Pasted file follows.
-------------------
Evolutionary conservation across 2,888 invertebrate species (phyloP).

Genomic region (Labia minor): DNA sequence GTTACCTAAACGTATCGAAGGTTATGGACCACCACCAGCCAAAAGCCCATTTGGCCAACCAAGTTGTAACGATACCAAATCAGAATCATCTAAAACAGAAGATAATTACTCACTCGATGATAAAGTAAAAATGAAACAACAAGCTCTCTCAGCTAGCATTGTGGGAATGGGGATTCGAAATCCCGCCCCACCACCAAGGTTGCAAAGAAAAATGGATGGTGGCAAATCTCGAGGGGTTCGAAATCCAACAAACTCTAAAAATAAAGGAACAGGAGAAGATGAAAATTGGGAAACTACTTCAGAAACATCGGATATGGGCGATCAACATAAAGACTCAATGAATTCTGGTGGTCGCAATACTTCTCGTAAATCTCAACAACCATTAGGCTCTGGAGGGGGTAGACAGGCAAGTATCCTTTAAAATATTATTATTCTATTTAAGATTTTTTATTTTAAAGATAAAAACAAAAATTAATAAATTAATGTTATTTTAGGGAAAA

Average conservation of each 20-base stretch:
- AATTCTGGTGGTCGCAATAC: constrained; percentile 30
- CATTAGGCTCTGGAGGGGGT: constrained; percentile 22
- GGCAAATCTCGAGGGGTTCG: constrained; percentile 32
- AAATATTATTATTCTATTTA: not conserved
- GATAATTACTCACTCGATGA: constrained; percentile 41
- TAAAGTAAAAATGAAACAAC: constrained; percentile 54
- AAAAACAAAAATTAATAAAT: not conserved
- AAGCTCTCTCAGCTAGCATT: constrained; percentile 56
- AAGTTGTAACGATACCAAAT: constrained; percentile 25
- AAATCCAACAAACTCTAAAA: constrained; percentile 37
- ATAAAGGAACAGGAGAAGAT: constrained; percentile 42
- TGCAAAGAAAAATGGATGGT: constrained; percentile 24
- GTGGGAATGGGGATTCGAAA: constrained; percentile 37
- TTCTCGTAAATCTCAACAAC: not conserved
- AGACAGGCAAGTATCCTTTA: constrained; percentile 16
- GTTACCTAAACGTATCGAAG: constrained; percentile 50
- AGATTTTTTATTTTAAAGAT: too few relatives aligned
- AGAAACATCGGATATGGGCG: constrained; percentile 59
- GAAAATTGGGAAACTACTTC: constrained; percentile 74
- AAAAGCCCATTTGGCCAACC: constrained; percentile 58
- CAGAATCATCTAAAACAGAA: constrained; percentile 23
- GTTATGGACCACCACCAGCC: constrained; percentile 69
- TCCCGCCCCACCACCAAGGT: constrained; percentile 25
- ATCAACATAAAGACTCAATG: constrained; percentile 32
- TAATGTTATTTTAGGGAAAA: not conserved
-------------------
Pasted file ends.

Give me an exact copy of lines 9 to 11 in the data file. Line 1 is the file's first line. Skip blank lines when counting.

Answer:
- TAAAGTAAAAATGAAACAAC: constrained; percentile 54
- AAAAACAAAAATTAATAAAT: not conserved
- AAGCTCTCTCAGCTAGCATT: constrained; percentile 56